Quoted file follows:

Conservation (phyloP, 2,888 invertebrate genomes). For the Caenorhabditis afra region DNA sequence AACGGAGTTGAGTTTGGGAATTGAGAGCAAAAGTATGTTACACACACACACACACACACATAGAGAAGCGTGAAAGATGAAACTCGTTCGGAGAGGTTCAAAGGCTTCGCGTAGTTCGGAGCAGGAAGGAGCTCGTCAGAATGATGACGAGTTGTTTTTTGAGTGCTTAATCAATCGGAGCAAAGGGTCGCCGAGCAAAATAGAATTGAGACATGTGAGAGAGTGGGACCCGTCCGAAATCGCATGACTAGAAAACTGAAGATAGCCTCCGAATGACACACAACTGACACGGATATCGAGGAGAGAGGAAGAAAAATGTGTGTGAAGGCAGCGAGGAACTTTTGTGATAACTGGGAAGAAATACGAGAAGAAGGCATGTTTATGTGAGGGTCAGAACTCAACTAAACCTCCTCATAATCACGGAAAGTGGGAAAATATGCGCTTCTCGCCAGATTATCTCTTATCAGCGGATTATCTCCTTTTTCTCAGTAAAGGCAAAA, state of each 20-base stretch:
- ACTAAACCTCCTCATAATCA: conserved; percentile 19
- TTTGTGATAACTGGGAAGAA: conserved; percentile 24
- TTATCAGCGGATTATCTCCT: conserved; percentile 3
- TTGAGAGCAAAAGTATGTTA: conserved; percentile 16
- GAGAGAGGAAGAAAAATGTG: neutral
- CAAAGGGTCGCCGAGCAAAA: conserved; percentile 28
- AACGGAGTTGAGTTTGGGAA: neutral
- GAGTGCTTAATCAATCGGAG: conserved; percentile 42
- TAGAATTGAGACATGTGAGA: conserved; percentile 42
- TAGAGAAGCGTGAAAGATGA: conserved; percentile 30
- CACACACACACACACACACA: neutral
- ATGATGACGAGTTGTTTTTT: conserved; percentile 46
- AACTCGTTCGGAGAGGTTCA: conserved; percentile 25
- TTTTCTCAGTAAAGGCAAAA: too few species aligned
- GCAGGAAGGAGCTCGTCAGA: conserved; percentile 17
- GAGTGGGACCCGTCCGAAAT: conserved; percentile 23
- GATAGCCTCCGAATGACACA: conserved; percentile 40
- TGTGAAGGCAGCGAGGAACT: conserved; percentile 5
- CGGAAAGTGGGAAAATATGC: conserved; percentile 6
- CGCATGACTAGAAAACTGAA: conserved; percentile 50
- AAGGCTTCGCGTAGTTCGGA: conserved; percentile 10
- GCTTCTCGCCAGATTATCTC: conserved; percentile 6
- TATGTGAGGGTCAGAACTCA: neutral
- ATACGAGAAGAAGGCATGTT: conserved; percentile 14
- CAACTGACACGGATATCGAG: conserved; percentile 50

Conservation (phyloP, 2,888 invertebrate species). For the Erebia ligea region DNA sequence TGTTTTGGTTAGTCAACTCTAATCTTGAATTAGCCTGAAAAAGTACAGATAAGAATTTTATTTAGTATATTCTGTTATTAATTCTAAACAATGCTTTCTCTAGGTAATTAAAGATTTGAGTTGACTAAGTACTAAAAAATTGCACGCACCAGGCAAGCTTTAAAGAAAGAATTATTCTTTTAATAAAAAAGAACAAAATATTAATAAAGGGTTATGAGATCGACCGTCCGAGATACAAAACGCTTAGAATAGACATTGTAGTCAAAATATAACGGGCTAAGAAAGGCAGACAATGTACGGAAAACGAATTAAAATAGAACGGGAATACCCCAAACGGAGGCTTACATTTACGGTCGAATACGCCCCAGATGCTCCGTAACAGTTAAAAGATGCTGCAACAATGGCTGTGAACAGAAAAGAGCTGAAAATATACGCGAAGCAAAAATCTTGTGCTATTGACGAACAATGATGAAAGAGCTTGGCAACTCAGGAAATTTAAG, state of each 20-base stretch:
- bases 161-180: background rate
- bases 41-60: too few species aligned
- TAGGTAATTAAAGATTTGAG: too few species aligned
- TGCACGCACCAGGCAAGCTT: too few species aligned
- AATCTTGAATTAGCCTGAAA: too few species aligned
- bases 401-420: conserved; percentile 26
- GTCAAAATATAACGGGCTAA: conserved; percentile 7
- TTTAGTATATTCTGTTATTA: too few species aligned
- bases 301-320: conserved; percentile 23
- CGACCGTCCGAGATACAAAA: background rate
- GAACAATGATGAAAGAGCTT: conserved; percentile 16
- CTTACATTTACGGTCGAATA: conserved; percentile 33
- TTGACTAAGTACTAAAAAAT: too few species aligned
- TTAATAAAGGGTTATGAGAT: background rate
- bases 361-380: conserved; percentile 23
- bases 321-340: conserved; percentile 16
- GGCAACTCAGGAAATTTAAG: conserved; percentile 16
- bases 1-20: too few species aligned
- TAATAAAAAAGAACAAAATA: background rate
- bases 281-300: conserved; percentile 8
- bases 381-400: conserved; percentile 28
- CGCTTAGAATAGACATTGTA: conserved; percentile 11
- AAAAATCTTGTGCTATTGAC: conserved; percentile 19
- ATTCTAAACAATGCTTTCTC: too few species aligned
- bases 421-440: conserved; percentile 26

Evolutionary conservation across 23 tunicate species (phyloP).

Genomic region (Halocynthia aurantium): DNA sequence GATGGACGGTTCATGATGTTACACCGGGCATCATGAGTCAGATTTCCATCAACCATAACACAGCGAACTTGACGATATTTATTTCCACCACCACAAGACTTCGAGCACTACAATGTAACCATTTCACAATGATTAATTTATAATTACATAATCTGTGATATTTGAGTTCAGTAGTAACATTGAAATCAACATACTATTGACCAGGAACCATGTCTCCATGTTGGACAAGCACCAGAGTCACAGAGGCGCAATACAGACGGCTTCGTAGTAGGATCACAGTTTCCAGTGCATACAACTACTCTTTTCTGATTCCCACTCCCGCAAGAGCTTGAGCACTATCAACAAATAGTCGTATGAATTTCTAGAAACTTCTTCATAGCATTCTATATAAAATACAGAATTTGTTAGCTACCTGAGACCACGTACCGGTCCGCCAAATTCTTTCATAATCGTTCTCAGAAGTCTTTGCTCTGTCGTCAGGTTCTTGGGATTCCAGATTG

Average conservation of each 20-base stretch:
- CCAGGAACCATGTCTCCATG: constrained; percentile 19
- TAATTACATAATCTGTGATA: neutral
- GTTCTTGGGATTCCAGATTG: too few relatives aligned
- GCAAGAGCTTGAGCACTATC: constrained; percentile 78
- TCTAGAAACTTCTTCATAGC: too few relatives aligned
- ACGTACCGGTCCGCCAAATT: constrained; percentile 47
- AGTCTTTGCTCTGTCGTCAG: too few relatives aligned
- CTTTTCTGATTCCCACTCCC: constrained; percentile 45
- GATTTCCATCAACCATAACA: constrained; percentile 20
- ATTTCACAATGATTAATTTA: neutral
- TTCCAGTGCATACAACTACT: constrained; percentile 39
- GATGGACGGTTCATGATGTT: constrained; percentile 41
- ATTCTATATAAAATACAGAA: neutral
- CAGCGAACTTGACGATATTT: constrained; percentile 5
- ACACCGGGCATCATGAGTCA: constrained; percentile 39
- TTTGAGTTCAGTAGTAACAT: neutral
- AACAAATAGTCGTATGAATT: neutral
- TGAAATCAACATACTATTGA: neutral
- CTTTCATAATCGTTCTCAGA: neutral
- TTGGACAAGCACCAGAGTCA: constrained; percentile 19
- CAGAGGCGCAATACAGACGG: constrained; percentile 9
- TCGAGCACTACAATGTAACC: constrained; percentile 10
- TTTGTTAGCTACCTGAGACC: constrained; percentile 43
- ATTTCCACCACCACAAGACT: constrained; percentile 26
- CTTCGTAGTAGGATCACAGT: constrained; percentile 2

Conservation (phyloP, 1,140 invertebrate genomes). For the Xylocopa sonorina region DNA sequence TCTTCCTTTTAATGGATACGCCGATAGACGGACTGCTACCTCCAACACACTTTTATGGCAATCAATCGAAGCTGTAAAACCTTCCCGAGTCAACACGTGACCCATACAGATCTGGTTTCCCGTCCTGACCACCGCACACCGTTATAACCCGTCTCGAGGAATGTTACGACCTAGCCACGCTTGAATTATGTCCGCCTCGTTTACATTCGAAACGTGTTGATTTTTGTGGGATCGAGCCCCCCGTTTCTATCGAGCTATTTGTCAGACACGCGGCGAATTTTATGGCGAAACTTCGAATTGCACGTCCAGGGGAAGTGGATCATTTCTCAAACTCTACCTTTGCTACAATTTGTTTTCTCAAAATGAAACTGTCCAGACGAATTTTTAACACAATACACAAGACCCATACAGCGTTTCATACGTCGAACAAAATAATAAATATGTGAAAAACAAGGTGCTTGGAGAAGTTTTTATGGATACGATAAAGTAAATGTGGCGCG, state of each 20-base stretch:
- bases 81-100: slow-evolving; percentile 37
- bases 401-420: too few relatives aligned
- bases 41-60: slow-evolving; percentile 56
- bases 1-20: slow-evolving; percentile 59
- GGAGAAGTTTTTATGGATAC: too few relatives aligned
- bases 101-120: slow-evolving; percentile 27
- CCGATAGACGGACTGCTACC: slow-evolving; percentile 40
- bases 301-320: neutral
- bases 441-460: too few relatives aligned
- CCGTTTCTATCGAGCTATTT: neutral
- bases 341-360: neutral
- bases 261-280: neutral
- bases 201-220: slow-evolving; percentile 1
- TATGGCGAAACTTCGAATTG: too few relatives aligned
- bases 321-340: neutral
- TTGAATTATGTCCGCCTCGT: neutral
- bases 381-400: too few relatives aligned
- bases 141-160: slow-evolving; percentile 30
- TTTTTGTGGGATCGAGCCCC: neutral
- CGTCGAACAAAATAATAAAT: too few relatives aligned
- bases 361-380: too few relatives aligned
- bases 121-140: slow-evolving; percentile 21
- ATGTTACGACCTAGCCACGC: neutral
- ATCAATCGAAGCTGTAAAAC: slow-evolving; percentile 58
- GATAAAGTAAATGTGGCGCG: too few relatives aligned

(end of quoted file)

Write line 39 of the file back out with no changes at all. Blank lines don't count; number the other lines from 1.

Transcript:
- CTTACATTTACGGTCGAATA: conserved; percentile 33